Sphinx of King Sheshenq
Representing either gods or kings, the sphinx image combined the lion’s body with a king’s head and falcon wings. The combination of animal force and royal authority guarded the horizon and, by association, every important building. Recumbent sphinxes appear relaxed, displaying confidence in their power. Large sphinxes guarded temple entrances, while smaller sphinx figurines like this one provided protection as cult objects or personal temple offerings.
- Medium: Bronze
- Place Made: Egypt
- Dates: ca. 945-718 B.C.E.
- Dynasty: XXII Dynasty-XXIII Dynasty
- Period: Third Intermediate Period
- Dimensions: 1 15/16 x 13/16 x 2 7/8 in. (4.9 x 2.1 x 7.3 cm) (show scale)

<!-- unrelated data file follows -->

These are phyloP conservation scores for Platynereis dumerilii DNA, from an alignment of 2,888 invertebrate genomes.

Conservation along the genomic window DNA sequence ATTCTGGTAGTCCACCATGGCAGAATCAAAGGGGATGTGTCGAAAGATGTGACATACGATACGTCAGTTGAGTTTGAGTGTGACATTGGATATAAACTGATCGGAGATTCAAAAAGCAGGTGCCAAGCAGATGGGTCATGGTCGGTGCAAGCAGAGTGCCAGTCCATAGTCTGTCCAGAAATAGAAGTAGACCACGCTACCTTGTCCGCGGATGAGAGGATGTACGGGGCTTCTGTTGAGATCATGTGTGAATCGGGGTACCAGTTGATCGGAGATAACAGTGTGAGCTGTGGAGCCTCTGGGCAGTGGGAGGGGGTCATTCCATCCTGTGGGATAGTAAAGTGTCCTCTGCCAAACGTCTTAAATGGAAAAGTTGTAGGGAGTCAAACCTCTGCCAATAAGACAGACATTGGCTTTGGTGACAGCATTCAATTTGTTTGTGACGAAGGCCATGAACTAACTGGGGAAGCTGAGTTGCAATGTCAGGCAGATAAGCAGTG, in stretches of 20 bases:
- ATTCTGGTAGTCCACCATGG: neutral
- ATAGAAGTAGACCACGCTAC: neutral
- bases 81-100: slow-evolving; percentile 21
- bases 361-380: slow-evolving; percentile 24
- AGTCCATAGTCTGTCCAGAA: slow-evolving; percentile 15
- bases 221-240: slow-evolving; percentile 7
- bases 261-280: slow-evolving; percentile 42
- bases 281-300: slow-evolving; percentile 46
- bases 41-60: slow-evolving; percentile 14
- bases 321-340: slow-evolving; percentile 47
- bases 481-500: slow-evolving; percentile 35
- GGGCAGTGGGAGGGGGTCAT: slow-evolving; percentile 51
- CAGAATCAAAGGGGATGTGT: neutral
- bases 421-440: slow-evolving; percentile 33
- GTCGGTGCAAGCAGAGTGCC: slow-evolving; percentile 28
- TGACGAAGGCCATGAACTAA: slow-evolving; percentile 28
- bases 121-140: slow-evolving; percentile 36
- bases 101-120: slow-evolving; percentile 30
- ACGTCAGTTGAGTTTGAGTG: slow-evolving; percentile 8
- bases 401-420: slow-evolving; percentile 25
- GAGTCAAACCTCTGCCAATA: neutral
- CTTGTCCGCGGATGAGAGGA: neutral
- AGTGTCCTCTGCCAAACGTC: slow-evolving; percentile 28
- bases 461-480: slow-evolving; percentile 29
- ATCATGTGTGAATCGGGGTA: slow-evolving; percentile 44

- Collections:Egyptian, Classical, Ancient Near Eastern Art
- Museum Location: This item is on view in Egypt Reborn: Art for Eternity, Special Exhibitions, Egyptian Galleries, 3rd Floor
- Accession Number: 33.586
- Credit Line: Charles Edwin Wilbour Fund
- Rights Statement: Creative Commons-BY
- Caption: Sphinx of King Sheshenq, ca. 945-718 B.C.E. Bronze, 1 15/16 x 13/16 x 2 7/8 in. (4.9 x 2.1 x 7.3 cm). Brooklyn Museum, Charles Edwin Wilbour Fund, 33.586. Creative Commons-BY
- Catalogue Description: Recumbent bronze sphinx with royal head wearing nemes headdress and beard. Wings and tail of falcon (?) incised on body. Two pins on underside of body for insertion in a separate base. Incised on breast "The good god, (uncertain cartouche)", possibly Seshonk V Condition: good. One leg slightly bent. Surface cleaned before purchase and is dull and black. Some slight encrustation around inscription
- Record Completeness: Best (90%)